The Difference Between a Vision Screening and a Comprehensive Eye Examination
What Is a Vision Screening?
A vision screening is a relatively short examination that can indicate a vision problem or a potential vision problem. A vision screening cannot diagnose exactly what is wrong with your eyes; instead, it can indicate that you should make an appointment with an ophthalmologist or optometrist for a more comprehensive dilated eye examination.
However, there is no clear evidence about the accuracy and effectiveness of a vision screening for open-angle glaucoma (U.S. Preventive Services Task Force, 2013). A comprehensive dilated eye exam is the most effective detection method for glaucoma.
What Is a Comprehensive Dilated Eye Examination?
A comprehensive dilated eye examination generally lasts between 30 and 60 minutes and is performed by an ophthalmologist or optometrist. It should always include the following components:
1. A Health and Medication History
- Your overall health and that of your immediate family
- The medications you are taking (both prescription and over-the-counter)
- Questions about high blood pressure (hypertension), diabetes, smoking, and sun exposure.
2. A Vision History
- How well you can see at present, including any recent changes in your vision
- Eye diseases that you or your family members have had, including macular degeneration and glaucoma
- Previous eye treatments, surgeries, or injuries
- The date of your last eye examination
As part of the vision history, the doctor may ask you the following questions:
- Are you having any problems with your vision?
- How long have you had these problems?
- When do these problems occur?
- When was your last eye examination?
- Do you have any family history of eye problems?
- How is your general health?
- What medications are you taking?
- Do you have any allergies?
This history of your own health and that of your family can give the doctor an indication of any issues that may be affecting or could affect, your vision.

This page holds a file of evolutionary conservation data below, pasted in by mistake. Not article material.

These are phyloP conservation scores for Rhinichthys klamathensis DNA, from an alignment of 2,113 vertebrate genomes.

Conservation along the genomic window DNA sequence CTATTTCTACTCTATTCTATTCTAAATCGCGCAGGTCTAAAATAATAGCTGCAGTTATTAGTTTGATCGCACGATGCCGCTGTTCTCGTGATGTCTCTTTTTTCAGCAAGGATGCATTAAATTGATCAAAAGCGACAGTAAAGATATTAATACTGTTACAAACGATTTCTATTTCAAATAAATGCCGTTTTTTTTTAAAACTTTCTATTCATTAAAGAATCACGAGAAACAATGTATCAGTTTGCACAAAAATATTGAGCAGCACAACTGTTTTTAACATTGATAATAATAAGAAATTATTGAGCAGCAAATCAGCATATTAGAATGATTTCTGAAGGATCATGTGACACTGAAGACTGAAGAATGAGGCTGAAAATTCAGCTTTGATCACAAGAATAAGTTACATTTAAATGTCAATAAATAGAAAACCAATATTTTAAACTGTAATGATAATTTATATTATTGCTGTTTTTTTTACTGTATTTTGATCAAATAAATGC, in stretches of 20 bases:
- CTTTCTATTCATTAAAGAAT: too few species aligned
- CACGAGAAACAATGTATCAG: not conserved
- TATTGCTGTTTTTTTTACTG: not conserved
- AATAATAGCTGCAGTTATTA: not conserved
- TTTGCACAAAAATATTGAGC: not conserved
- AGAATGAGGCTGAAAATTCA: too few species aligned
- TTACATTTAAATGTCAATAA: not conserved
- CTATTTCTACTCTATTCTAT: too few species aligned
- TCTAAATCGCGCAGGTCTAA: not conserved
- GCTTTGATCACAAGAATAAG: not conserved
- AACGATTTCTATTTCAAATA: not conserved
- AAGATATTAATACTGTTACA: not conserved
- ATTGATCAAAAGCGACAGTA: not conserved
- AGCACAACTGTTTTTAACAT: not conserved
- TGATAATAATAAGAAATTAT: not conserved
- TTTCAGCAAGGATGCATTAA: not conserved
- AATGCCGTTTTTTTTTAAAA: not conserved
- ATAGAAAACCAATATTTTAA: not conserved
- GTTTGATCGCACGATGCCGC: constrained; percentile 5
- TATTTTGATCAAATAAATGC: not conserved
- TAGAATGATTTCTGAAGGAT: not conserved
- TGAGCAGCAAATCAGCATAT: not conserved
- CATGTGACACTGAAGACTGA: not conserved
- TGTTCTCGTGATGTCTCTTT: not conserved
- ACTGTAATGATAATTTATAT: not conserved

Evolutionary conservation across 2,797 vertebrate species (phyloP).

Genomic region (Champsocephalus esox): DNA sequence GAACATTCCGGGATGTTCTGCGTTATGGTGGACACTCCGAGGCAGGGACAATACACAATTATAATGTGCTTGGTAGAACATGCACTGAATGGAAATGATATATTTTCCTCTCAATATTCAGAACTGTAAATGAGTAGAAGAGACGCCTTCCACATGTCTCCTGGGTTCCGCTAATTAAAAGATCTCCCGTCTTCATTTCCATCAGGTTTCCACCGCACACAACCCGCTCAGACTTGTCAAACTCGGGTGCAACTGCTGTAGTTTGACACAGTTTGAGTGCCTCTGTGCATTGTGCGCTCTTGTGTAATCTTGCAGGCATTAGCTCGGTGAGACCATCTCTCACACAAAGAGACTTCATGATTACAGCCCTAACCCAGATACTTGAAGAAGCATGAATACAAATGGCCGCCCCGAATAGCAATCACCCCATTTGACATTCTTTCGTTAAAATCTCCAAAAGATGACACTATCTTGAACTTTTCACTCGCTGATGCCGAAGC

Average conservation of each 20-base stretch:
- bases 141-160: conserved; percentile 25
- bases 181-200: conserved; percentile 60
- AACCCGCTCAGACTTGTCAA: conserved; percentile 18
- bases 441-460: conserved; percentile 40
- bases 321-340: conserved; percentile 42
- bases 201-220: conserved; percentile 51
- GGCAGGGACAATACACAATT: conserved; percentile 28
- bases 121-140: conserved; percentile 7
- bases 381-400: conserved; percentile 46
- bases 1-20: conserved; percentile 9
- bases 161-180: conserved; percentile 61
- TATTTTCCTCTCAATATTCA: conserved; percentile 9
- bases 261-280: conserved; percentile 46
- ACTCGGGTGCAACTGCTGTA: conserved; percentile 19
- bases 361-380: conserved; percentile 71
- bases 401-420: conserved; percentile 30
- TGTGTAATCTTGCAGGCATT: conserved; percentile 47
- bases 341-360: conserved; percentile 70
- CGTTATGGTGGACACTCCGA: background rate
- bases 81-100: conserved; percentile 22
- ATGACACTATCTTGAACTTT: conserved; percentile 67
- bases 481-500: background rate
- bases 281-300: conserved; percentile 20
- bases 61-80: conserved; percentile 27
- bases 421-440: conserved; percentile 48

3. An Eye Health Evaluation
- An examination of the external parts of your eyes: the whites of the eyes, the iris, pupil, eyelids, and eyelashes.
- A dilated eye (or fundus) examination that can be achieved with special lenses will allow your doctor to see inside your eye and examine the retina and optic nerve. Your doctor might use eye drops to see the retina and optic nerve more clearly.
- A test of the fluid pressure within your eyes to check for the possibility of glaucoma.
4. A Refraction, or Visual Acuity Testing
A refraction helps determine the sharpness or clarity of your near (reading) and distance vision.
This includes testing your vision with different lenses (sometimes contained in a machine called a phoropter, pictured at right) to determine if your vision can be improved or corrected with regular glasses or contact lenses.
5. Visual Field Testing
Visual field testing helps determine how much side (or peripheral) vision you have and how much surrounding area you can see.
The most common type of visual field test in a comprehensive eye exam is called a confrontation field test, in which the doctor briefly flashes several fingers in each of the four quadrants (above, below, right, and left) of your visual field while seated opposite you.
Sometimes, your doctor may also want to perform a more precise visual field measurement, using a computerized visual field analyzer, such as the Humphrey Field Analyzer (pictured at left).
6. Your Examination Results
The doctor will be able to determine if the visual problems you are experiencing are normal age-related changes or are disease-related and if additional testing, referral to another doctor or specialist, or treatments are needed.
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By Maureen A. Duffy, M.S., CVRT